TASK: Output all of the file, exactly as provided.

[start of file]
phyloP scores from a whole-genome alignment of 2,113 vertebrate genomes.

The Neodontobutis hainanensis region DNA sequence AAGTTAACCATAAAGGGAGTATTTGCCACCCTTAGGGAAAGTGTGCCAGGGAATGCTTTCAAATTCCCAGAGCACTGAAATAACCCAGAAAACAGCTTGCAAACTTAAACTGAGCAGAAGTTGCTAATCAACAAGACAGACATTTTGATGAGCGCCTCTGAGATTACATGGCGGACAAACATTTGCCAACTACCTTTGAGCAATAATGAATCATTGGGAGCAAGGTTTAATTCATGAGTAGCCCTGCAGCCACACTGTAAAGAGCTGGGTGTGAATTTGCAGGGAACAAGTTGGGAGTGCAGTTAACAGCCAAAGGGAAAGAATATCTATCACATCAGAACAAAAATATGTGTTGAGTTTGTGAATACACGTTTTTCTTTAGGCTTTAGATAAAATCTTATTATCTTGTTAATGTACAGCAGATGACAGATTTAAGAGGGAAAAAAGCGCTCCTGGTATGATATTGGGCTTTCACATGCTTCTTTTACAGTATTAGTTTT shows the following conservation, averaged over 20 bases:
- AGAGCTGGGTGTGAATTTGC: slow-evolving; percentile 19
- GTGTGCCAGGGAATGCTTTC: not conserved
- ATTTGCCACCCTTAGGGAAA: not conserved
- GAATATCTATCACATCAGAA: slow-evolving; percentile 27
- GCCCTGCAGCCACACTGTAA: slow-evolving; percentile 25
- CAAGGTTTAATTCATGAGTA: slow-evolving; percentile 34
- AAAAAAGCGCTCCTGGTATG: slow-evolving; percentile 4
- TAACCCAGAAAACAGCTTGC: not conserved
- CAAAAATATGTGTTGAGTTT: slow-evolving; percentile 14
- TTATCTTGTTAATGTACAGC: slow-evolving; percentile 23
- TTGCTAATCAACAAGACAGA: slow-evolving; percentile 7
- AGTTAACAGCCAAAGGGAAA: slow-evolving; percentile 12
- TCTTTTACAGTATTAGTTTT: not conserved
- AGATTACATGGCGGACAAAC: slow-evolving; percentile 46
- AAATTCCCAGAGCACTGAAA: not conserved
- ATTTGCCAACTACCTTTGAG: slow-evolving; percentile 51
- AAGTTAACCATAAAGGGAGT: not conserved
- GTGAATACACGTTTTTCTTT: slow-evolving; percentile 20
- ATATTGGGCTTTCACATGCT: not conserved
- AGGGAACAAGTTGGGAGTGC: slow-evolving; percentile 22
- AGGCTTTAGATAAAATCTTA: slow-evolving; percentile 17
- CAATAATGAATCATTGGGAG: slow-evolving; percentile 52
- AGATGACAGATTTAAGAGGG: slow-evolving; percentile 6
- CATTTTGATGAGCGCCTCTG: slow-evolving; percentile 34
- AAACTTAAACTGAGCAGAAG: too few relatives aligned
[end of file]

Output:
phyloP scores from a whole-genome alignment of 2,113 vertebrate genomes.

The Neodontobutis hainanensis region DNA sequence AAGTTAACCATAAAGGGAGTATTTGCCACCCTTAGGGAAAGTGTGCCAGGGAATGCTTTCAAATTCCCAGAGCACTGAAATAACCCAGAAAACAGCTTGCAAACTTAAACTGAGCAGAAGTTGCTAATCAACAAGACAGACATTTTGATGAGCGCCTCTGAGATTACATGGCGGACAAACATTTGCCAACTACCTTTGAGCAATAATGAATCATTGGGAGCAAGGTTTAATTCATGAGTAGCCCTGCAGCCACACTGTAAAGAGCTGGGTGTGAATTTGCAGGGAACAAGTTGGGAGTGCAGTTAACAGCCAAAGGGAAAGAATATCTATCACATCAGAACAAAAATATGTGTTGAGTTTGTGAATACACGTTTTTCTTTAGGCTTTAGATAAAATCTTATTATCTTGTTAATGTACAGCAGATGACAGATTTAAGAGGGAAAAAAGCGCTCCTGGTATGATATTGGGCTTTCACATGCTTCTTTTACAGTATTAGTTTT shows the following conservation, averaged over 20 bases:
- AGAGCTGGGTGTGAATTTGC: slow-evolving; percentile 19
- GTGTGCCAGGGAATGCTTTC: not conserved
- ATTTGCCACCCTTAGGGAAA: not conserved
- GAATATCTATCACATCAGAA: slow-evolving; percentile 27
- GCCCTGCAGCCACACTGTAA: slow-evolving; percentile 25
- CAAGGTTTAATTCATGAGTA: slow-evolving; percentile 34
- AAAAAAGCGCTCCTGGTATG: slow-evolving; percentile 4
- TAACCCAGAAAACAGCTTGC: not conserved
- CAAAAATATGTGTTGAGTTT: slow-evolving; percentile 14
- TTATCTTGTTAATGTACAGC: slow-evolving; percentile 23
- TTGCTAATCAACAAGACAGA: slow-evolving; percentile 7
- AGTTAACAGCCAAAGGGAAA: slow-evolving; percentile 12
- TCTTTTACAGTATTAGTTTT: not conserved
- AGATTACATGGCGGACAAAC: slow-evolving; percentile 46
- AAATTCCCAGAGCACTGAAA: not conserved
- ATTTGCCAACTACCTTTGAG: slow-evolving; percentile 51
- AAGTTAACCATAAAGGGAGT: not conserved
- GTGAATACACGTTTTTCTTT: slow-evolving; percentile 20
- ATATTGGGCTTTCACATGCT: not conserved
- AGGGAACAAGTTGGGAGTGC: slow-evolving; percentile 22
- AGGCTTTAGATAAAATCTTA: slow-evolving; percentile 17
- CAATAATGAATCATTGGGAG: slow-evolving; percentile 52
- AGATGACAGATTTAAGAGGG: slow-evolving; percentile 6
- CATTTTGATGAGCGCCTCTG: slow-evolving; percentile 34
- AAACTTAAACTGAGCAGAAG: too few relatives aligned